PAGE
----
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Beech trees in southern Europe are facing drastic growth declines

Researchers at Johannes Gutenberg University Mainz (JGU) have collaborated with 32 scientific organizations to analyze the effect of climate change on Fagus sylvatica, a type of beech tree found in Europe. They discovered that these magnificent trees are threatened by climate change, especially in southern Europe.   

“Beech is one of the most important forest species in Europe from an ecological and socio-economical perspective,” wrote the study authors. “Beech played a dominant role in postglacial reforestation, rapidly spreading from its Mediterranean refuges to the central and northern regions of the continent.” 

“Currently, in the face of rapid climate change, beech may be endangered in its geographical and ecological range. However, the species’ resilience to predicted changes and its ecological plasticity across the distribution range are not well understood.”

The scientists gathered 780,000 ring measurements on 5,800 beech trees at 324 sites across Europe, from the north of Scotland to mainland Greece to carry out the analysis. Not only were the researchers able to extrapolate past growth rates, but they were also able to predict future growth by looking at the growth record for the past 60 years. 

By comparing two 31-year periods, 1955 to 1985 and 1986 to 2016, the experts determined that as time passed, beech tree growth had declined in almost all regions studied. In southern Europe, beech tree growth had been reduced by 20 percent.  

Based on this information, study lead author Dr. Edurne Martinez del Castillo predicts that over the next 70 years, we will continue to see a considerable decrease in beech tree growth. 

“We expect high productivity declines due to increased drought severity, especially at the southern limits of the beech’s distribution range,” said Martinez del Castillo.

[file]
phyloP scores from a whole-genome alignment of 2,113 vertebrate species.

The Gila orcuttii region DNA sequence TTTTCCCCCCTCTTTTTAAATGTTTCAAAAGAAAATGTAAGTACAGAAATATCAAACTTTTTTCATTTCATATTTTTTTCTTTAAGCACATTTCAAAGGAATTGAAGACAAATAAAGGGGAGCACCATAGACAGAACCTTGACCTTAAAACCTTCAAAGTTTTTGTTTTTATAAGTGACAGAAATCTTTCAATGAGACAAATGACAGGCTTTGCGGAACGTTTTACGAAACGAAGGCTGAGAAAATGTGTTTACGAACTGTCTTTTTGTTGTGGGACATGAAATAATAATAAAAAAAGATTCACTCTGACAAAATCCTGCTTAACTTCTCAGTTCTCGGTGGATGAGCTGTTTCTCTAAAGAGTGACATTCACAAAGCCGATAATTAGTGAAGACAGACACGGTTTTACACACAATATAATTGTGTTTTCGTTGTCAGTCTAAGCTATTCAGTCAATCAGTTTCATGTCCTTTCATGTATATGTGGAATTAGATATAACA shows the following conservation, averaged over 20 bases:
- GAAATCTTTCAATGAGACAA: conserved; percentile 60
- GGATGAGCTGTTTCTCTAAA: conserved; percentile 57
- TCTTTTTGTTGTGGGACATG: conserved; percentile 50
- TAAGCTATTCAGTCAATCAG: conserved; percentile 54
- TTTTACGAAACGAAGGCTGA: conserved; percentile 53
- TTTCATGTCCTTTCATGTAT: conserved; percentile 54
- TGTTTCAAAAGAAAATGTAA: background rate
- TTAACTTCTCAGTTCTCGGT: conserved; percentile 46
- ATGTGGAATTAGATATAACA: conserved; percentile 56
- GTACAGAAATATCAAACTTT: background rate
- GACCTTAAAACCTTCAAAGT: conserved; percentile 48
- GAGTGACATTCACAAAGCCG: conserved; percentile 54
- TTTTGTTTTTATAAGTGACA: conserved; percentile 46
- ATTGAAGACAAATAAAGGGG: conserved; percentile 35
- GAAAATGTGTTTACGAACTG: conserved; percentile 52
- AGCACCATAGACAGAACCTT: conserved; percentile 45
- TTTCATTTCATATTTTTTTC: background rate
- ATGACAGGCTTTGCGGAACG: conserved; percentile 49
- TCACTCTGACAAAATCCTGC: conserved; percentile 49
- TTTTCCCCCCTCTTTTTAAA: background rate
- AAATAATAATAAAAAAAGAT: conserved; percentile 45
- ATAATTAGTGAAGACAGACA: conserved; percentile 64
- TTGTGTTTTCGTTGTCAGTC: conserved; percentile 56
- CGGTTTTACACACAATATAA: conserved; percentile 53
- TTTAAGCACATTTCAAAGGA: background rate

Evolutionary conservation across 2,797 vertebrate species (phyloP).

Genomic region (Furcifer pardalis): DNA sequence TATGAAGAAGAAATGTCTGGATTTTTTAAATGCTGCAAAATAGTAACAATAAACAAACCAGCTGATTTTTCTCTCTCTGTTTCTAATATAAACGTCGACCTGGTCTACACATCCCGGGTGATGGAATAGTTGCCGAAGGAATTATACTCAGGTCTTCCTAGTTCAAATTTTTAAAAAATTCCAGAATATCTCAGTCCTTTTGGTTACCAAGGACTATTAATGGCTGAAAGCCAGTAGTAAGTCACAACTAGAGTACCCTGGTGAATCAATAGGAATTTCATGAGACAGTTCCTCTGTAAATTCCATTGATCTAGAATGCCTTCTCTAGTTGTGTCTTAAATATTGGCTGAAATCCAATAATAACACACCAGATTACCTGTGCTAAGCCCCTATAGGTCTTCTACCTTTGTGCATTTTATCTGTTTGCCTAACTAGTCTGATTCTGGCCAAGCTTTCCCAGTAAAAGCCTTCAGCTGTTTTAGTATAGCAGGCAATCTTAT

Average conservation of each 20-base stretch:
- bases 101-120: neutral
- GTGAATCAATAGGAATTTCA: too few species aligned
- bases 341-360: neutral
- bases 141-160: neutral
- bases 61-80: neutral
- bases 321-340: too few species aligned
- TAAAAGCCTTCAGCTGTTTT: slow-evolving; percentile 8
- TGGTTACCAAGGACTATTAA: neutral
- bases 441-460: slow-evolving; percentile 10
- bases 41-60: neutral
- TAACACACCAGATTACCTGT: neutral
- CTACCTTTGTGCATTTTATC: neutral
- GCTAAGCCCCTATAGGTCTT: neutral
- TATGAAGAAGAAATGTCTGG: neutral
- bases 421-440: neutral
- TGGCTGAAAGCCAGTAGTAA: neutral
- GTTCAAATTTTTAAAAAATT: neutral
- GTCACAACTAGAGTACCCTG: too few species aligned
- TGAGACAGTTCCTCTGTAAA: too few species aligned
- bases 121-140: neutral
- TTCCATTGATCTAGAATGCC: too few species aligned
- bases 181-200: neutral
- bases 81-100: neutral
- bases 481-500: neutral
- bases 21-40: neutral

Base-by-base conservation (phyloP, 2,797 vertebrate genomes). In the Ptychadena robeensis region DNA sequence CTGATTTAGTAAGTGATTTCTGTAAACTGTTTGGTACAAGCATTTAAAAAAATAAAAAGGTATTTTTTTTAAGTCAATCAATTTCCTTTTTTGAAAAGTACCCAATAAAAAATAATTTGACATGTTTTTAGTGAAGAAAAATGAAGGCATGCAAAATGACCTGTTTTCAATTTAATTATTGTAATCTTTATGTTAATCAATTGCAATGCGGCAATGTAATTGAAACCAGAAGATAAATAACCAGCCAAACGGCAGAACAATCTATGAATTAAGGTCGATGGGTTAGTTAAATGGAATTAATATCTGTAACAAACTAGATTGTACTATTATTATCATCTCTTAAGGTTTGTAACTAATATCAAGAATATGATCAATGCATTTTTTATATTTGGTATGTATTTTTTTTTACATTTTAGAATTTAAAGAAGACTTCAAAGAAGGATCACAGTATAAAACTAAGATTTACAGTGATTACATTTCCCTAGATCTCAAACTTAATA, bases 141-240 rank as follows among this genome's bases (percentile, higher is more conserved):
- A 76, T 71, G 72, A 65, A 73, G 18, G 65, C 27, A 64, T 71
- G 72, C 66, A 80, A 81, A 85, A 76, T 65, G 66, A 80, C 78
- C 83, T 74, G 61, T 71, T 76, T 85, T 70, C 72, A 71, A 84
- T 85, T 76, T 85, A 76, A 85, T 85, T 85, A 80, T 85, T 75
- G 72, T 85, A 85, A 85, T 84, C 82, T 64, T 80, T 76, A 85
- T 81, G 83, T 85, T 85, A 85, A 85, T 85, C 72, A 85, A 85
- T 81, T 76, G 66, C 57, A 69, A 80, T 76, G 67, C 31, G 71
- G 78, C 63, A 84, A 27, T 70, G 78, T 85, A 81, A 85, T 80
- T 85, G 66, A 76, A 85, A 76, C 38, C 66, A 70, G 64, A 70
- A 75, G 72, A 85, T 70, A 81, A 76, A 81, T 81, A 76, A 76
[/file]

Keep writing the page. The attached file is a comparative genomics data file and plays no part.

“Even assuming a relatively optimistic climate change scenario, we will see sharp growth reductions of up to 30 percent in southern Europe between 2020 and 2050 compared to the 1986 to 2016 period.”

Climate scientists base those numbers on an increase in warming of one-degree Celsius. However, a pessimistic model that expects a five-degree warming predicts a more significant loss in production. “In southern Europe, losses could even exceed 50 percent,” said Martinez del Castillo.

Even in northern, mountainous areas such as Sweden and Norway, where climate change could boost beech growth, this growth will not counter the losses sustained in the rest of Europe.  

Moreover, this situation could cause a positive feedback loop because beech forests serve as carbon sinks. Fewer and smaller beech trees will lead to less carbon taken up by the trees and more in the air. 

The researchers suggest that we implement forest adaptation efforts to avoid detrimental environmental and economic impacts. 

The study is published in the journal Communications Biology.

By Erin Moody , Staff Writer

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